The spring soon came, and Snegurochka was leaving the home of her loving family to meet her beloved at the edge of the forest. She heard him playing the flute and the music was so beautiful that she soon began to cry. He was as happy to see her as she was him, and as she ran towards him she forgot Father Frost’s words of warning.

As she stepped out of the shade of the forest, her feet began to melt… and within moments the snow maiden had vanished. The young man was heartbroken and brought the news to her parents. The elderly couple were devastated as well, but in their wise ways they had understood that their snow daughter would not be with them forever.

However, this was not the end of Snegurochka, as Father Frost was quick to catch the icy wind that arose when she had disappeared. He brought her spirit far to the frozen lands of the north and there she regained her human form.

Snegurochka in the forest (1925) by Boris Zvorykin.

Snegurochka in the forest (1925) by Boris Zvorykin. ( Public Domain )

Tradition says that Snegurochka and Father Frost spend the warmer days high up in the colder region, but each year when the cold winds blow further south, so too do the winter magician and his fairy goddaughter return to visit the gentle spirits so similar to the kind elderly couple. They also delight in bringing happiness to the good children in the form of gifts each New Year’s.

Postcard of Ded Moroz and Snegurochka decorating the New Year’s Tree.

Postcard of Ded Moroz and Snegurochka decorating the New Year’s Tree. (CC BY NC ND 2.0 )

Featured Image: Painting of Snow Maiden (1899) by Viktor M. Vasnetsov. ( Public Domain )

By Alicia McDermott

References

Asia Plus. (2013). Tajik official confirms information about banning Father Frost from New Year’s broadcasts. http://news.tj/en/news/tajik-official-confirms-information-about-banning-father-frost-new-year-s-broadcasts

Belarus. By. (2010). Finnish Santa Claus and Belarusian Father Frost. http://www.belarus.by/en/press-center/photo/belarusian-father-frost-and-finnish-santa-claus-_ti_102_0000000512.html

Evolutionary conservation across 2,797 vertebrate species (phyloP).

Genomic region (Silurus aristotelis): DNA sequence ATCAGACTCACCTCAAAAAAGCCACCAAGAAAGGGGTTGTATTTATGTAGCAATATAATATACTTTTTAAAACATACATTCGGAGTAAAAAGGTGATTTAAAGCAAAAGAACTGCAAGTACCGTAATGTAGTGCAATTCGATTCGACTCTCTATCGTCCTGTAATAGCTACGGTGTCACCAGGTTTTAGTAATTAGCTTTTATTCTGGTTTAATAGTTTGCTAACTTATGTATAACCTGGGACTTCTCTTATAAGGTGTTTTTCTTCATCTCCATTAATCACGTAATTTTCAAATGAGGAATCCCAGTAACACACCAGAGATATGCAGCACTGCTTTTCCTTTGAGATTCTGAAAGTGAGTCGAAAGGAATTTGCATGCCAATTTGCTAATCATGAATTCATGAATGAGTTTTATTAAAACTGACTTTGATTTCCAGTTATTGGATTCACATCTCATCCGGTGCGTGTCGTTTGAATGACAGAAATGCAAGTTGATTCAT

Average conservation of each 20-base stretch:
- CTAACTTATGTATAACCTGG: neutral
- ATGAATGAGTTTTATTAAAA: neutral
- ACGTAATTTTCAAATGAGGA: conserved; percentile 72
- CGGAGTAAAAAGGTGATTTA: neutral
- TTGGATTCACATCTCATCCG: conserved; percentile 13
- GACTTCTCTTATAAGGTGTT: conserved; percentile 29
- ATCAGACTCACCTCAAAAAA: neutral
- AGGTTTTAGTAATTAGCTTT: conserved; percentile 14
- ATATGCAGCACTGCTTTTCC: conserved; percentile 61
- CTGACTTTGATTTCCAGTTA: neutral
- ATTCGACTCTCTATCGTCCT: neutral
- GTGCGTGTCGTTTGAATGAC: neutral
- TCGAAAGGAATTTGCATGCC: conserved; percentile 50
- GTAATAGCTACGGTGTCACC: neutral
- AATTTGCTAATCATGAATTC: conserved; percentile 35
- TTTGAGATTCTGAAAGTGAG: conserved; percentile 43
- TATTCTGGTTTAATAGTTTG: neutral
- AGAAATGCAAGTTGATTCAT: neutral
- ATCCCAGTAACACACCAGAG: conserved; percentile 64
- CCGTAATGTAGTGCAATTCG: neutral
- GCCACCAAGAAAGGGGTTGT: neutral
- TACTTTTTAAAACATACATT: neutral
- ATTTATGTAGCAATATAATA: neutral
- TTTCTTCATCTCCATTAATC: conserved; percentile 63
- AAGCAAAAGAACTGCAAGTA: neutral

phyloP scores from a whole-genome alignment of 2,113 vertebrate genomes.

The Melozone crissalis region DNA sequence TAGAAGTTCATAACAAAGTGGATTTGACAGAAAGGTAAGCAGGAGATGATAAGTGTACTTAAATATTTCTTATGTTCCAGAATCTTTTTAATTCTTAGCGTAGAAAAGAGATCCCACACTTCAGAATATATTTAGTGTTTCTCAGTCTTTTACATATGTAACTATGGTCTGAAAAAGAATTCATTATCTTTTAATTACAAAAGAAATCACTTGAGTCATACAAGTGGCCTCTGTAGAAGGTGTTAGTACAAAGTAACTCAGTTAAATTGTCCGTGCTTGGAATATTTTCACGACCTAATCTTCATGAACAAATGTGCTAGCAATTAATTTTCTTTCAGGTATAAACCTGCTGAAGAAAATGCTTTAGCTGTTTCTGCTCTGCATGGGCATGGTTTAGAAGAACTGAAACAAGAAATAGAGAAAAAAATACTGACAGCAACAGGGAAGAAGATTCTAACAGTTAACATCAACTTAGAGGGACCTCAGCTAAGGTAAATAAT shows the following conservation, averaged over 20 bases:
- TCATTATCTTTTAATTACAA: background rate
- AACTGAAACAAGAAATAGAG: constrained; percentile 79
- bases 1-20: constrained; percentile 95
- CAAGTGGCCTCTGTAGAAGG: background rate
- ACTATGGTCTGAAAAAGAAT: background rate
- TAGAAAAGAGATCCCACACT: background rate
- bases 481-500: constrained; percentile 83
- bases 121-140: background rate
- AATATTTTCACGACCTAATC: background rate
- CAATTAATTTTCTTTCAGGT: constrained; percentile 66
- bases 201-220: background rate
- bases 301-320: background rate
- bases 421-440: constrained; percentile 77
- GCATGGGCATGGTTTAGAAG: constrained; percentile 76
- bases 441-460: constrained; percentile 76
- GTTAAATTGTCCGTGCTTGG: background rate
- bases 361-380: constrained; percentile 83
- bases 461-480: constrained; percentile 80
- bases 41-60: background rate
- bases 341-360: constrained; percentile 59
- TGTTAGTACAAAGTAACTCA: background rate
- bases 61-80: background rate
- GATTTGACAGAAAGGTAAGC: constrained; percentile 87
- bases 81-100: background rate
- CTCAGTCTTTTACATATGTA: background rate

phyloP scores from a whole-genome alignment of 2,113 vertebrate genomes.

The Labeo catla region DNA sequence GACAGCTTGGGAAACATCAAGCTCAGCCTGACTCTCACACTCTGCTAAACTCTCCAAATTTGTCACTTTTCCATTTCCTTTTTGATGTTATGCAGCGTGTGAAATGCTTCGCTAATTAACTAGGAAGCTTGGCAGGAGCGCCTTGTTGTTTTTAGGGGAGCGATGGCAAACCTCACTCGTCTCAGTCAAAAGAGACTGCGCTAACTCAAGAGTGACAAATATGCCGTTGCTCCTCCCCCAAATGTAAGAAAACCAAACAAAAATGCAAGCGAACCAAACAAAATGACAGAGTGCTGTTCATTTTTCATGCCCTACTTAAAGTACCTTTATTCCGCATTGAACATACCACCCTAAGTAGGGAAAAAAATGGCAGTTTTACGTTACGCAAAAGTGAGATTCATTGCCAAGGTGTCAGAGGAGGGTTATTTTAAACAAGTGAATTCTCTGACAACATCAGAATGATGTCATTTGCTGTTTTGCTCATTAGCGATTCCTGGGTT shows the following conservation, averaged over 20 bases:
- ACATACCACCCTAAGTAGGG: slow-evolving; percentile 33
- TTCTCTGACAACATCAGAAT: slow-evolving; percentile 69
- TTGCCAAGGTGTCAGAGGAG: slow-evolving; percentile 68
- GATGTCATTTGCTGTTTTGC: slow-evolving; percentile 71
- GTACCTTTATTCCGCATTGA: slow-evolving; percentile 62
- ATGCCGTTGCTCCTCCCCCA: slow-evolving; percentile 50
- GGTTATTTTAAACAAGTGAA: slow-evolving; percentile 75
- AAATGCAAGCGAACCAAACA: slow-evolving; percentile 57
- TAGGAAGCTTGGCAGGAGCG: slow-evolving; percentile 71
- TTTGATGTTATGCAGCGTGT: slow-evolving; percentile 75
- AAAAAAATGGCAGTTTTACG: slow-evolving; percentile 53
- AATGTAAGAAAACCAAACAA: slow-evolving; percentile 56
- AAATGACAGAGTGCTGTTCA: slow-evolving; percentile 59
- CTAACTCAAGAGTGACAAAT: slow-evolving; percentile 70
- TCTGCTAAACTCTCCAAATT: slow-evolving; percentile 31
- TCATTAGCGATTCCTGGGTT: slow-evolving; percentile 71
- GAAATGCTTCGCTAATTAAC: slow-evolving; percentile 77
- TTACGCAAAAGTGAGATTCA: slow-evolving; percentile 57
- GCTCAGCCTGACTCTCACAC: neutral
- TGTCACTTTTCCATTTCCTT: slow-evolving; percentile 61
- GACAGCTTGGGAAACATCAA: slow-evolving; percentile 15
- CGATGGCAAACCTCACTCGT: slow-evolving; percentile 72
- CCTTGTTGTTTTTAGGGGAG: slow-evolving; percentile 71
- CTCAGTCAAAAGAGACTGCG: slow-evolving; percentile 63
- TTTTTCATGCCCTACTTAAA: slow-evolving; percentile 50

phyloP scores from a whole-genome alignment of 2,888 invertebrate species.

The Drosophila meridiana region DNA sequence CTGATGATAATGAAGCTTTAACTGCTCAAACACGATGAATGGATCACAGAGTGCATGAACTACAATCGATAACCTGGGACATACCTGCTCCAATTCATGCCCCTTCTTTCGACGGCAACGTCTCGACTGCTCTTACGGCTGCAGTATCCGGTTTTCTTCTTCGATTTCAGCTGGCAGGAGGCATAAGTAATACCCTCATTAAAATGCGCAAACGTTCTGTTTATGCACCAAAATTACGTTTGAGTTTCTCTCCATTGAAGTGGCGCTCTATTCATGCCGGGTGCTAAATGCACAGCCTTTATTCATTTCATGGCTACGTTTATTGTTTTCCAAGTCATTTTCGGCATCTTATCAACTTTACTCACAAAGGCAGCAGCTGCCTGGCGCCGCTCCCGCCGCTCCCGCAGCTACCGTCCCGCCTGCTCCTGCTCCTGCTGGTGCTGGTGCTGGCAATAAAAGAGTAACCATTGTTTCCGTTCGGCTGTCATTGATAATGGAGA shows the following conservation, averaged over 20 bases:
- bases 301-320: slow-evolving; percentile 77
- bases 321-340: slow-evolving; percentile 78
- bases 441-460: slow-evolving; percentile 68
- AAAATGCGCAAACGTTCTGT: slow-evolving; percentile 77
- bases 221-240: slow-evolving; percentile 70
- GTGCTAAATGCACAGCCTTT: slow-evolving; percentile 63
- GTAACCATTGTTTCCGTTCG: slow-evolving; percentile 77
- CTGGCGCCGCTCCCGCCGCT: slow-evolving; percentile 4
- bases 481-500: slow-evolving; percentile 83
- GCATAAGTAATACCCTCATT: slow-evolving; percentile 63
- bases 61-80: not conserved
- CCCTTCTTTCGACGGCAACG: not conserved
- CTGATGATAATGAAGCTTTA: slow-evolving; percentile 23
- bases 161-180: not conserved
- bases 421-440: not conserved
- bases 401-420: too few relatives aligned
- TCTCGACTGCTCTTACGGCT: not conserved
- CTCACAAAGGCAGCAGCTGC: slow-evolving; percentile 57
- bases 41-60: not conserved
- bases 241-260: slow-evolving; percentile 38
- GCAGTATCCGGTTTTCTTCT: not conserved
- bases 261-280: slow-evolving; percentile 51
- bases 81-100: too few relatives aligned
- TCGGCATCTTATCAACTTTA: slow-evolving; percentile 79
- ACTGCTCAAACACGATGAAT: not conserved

Kostadinov, P. (2005). Traditions old and new: From Father Frost to Father Christmas. http://sofiaecho.com/2005/12/26/648046_traditions-old-and-new-from-father-frost-to-father-christmas

Lang, A. (1894) The Yellow Fairy Book. http://www.mythfolklore.net/andrewlang/017.htm

The Moscow Times. (2014). Kiev Brings Back Orthodox Santa Claus Instead of Soviet-Era Father Frost. http://www.themoscowtimes.com/news/article/kiev-brings-back-orthodox-santa-claus-instead-of-soviet-era-father-frost/511488.html

Myths & Legends. (2006) The Snow Maiden. http://myths.e2bn.org/mythsandlegends/textonly2648-the-snow-maiden.html

Qobil, R. (2012). Father Christmas off air in Uzbekistan. http://www.bbc.com/news/20701831

Radio Free Europe, Radio Liberty. (2006). Estonia/Russia: Santa Claus Shakes Hands with Father Frost. http://www.rferl.org/content/article/1064346.html

Russia Info Centre. (2007) Father Frost the Red Nose. http://www.russia-ic.com/culture_art/traditions/642/

Sabzalieva, E. (2013). New Year, new you? Father Christmas redesigned, Uzbek style. https://sabzalieva.wordpress.com/2013/01/02/new-year-new-you-father-christmas-redesigned-uzbek-style/

Taplin, P. (2010) Reveling in Russian Santa’s Fairytale Home . http://rbth.com/articles/2010/12/15/reveling_in_russian_santas_fairytale_home05209.html

Xenophontovna Kalamatiano de Blumenthal, V. (1903) Folk Tales from the Russian. http://www.sacred-texts.com/neu/ftr/chap09.htm

Next article